The Director-General of MI5, Dame Stella Rimington, revealed in her autobiography how “counter-subversion” tactics were employed against the striking miners. Seumas Milne’s book The Enemy within: Thatcher’s Secret War Against the Miners reveals a great deal more, including phone tapping, forged documents, informers, phoney bank deposits and the use of agents provocateurs. The use of agent provocateurs to infiltrate working class organisations is not new. Marx described how the state spy, Joseph Crémer, was expelled from the German Workers’ Educational Society in 1852.

Baton charges, and the panic created by charging mounted police has been reinforced by the methodical use of surveillance techniques and the controversial policy of kettling. It is no longer just the striking worker that has been looked upon as a threat to ruling class power—any group that might threaten profits is now judged to be the “enemy within”. The use of agent provocateurs is perhaps the most despised of all ploys used by the state. And the police are loath to be exposed as employing such tactics because it undermines their self-image as impartial. The reality though is very different.

In June 2008, in a letter to the Home Secretary, Jacqui Smith, the then MP George Galloway accused the “Metropolitan Police of engaging in ‘a deliberate conspiracy to bring about scenes of violent disorder’ during President George W. Bush’s visit to the UK last week.”

Liberal Democrat MP Tom Brake who joined G20 protestors in London saw what he believed to be two plain-clothes police officers go through a police cordon after presenting their ID cards. “When I was in the middle of the crowd, two people came over to me and said, ‘There are people over there who we believe are policemen and who have been encouraging the crowd to throw things at the police’” (Observer 10 May 2009).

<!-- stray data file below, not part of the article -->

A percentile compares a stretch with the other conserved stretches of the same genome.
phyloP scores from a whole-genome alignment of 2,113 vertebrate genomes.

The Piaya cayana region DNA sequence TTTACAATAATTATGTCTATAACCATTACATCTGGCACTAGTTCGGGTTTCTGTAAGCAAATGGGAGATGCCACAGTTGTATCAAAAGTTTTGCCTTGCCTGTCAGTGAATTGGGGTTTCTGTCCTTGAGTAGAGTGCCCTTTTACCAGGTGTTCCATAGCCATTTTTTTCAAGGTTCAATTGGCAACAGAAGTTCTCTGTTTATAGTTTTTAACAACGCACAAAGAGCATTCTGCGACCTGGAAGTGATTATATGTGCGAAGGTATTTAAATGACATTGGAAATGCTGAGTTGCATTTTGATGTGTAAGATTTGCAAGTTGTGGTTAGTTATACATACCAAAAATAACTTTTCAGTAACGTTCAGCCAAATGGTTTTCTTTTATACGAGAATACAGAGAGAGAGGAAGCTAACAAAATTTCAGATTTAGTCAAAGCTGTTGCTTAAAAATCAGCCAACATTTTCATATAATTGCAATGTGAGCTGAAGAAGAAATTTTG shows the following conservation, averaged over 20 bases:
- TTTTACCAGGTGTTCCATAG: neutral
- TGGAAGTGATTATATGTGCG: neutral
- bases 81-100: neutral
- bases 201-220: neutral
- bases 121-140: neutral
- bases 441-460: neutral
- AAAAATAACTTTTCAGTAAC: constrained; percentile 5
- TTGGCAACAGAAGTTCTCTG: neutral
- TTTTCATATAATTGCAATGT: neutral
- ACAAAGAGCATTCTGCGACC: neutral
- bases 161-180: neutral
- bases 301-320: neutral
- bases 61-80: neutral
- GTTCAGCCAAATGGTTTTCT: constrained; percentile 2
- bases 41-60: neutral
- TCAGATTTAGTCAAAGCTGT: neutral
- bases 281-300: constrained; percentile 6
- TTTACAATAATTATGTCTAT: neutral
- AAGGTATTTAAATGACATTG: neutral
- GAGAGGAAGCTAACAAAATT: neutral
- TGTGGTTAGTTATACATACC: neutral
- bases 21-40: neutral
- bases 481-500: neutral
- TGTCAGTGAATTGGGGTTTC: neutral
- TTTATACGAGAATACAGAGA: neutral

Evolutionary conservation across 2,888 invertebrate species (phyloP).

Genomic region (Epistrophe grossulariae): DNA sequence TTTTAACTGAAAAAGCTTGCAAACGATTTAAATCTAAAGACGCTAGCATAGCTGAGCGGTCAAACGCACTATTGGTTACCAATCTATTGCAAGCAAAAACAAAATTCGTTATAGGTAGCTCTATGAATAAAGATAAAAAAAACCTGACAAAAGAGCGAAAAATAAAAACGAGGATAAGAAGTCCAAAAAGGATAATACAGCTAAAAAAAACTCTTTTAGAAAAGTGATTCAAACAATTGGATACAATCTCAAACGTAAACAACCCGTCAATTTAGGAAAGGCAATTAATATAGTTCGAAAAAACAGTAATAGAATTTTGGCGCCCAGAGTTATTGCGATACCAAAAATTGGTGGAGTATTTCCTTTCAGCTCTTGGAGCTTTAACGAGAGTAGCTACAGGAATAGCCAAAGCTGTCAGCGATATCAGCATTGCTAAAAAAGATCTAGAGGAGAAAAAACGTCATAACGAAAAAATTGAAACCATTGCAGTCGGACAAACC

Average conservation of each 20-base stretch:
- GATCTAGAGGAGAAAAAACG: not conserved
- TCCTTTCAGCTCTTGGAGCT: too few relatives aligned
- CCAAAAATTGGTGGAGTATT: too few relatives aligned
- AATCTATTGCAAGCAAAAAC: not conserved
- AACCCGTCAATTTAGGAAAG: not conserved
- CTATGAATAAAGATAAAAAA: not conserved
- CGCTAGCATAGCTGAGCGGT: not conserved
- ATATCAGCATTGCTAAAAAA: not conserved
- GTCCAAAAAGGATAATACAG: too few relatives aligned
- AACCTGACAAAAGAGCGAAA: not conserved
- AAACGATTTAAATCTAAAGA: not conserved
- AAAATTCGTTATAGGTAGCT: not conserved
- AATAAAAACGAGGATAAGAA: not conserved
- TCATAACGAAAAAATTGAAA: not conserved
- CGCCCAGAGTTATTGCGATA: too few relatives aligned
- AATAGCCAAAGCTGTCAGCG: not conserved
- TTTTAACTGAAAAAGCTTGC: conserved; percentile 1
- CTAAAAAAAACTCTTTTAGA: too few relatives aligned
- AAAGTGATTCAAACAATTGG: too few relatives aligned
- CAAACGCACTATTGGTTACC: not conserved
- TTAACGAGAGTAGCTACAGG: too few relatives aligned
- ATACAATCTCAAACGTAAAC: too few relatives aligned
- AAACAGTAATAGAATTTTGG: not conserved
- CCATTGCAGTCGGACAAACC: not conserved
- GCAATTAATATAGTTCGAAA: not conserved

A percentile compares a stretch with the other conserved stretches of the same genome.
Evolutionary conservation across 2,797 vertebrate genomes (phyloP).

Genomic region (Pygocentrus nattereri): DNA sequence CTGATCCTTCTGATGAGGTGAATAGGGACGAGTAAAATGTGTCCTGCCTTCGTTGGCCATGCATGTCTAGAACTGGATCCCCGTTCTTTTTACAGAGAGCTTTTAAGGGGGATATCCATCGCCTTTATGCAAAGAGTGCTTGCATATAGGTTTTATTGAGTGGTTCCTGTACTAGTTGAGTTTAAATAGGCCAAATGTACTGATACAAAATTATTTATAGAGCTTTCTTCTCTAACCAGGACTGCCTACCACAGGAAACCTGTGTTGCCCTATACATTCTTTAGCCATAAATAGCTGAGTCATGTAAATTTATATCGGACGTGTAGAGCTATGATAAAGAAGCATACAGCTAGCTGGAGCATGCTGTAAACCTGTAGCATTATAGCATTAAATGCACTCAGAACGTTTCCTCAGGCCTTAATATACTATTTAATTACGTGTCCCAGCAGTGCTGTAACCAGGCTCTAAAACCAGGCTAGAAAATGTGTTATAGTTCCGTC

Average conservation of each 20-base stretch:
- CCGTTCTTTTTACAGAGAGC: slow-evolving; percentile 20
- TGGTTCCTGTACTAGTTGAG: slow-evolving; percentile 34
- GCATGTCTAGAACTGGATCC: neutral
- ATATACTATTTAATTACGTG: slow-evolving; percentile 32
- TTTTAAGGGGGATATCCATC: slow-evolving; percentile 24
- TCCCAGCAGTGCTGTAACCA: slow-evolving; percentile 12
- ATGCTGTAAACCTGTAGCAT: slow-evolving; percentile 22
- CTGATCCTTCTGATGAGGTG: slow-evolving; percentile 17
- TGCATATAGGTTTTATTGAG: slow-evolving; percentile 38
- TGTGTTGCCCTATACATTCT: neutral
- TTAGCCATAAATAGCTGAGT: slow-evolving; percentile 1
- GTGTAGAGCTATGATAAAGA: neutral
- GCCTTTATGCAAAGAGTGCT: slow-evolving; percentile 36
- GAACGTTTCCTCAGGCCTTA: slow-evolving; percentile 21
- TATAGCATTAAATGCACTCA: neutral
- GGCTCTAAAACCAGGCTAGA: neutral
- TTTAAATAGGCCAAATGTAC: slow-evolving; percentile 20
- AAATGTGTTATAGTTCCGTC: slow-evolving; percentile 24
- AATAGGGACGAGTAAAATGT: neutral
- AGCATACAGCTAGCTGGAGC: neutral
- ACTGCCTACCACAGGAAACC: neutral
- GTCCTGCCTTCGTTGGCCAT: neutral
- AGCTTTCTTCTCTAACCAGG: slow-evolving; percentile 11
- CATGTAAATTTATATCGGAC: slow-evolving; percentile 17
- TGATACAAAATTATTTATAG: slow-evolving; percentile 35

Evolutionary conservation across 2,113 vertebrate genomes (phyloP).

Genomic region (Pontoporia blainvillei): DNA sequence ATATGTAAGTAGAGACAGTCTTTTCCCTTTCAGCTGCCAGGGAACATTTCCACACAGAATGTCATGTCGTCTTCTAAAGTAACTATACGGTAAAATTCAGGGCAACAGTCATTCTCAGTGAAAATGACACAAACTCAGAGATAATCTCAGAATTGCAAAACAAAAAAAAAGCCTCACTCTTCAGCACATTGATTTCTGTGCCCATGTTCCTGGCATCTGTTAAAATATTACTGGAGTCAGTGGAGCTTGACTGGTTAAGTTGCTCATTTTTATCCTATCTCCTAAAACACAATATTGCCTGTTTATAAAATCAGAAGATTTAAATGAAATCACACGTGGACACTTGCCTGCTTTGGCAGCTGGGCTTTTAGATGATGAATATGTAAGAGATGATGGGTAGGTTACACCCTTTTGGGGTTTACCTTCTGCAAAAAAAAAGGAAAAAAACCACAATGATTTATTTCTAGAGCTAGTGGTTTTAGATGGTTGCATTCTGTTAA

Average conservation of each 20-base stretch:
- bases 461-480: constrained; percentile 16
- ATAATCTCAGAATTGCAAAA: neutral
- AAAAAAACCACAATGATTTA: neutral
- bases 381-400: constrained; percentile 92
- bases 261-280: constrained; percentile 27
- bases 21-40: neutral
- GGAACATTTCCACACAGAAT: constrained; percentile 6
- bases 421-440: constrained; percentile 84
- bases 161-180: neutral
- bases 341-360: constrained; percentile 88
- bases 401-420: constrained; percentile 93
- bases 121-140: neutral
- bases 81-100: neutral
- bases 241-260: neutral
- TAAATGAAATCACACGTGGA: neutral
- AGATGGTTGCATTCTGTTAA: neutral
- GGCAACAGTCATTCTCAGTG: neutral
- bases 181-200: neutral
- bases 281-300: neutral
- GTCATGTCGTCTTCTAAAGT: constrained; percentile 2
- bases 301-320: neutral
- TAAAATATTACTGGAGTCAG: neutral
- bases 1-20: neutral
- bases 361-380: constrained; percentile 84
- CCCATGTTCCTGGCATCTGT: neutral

Mark Kennedy an undercover Metropolitan police officer was the subject of a Channel 4 documentary aired in October 2011. By his own admission he stated that he spent seven years infiltrating, befriending, and informing on peaceful environmental groups in Britain, Ireland, Germany, Spain, Italy and Iceland. He claimed that he “knew of fifteen other undercover police officers operating in protest groups during the last decade” (Ecologist 9 February 2011). A quote from the Channel 4 documentary by Michael Meacher, former Labour Environment Minister reveals the real motivation behind these police tactics “. . .behind it are corporate interests. . .who don’t want interference, and they don’t want public opinion aroused against a product that is extraordinarily profitable for them”. And who are these corporate interests? The Guardian reported on the 14 February 2011 that: “The energy giant E.ON, Britain’s second-biggest coal producer Scottish Resources Group and Scottish Power, one of the UK’s largest electricity-generators, have been paying for the services of a private security firm that has been secretly monitoring activists”.

The Occupy Movement has the potential to become a real threat to capitalism. Theirs isn’t simply a strikers or eco-protestors threat to profits. They can expect the state to employ all its powers and guile to discredit and destroy their nascent movement. New York Police Departments recent raid on the “People’s Library” at Zuccotti Park reveals how frightened our masters are of ideas.  Police “confiscated approximately 4,000 books. . . 1,275 books of the 4,000 books seized had been recovered; of those, one-third was damaged to the point of being unusable. It’s estimated that 2,725 books had been destroyed “(Truth-out.org).

For too long now our class has been lied to, tricked, beaten, tortured and murdered by the ruling class through the agency of the state. It must end. It’s up to you to bring that about?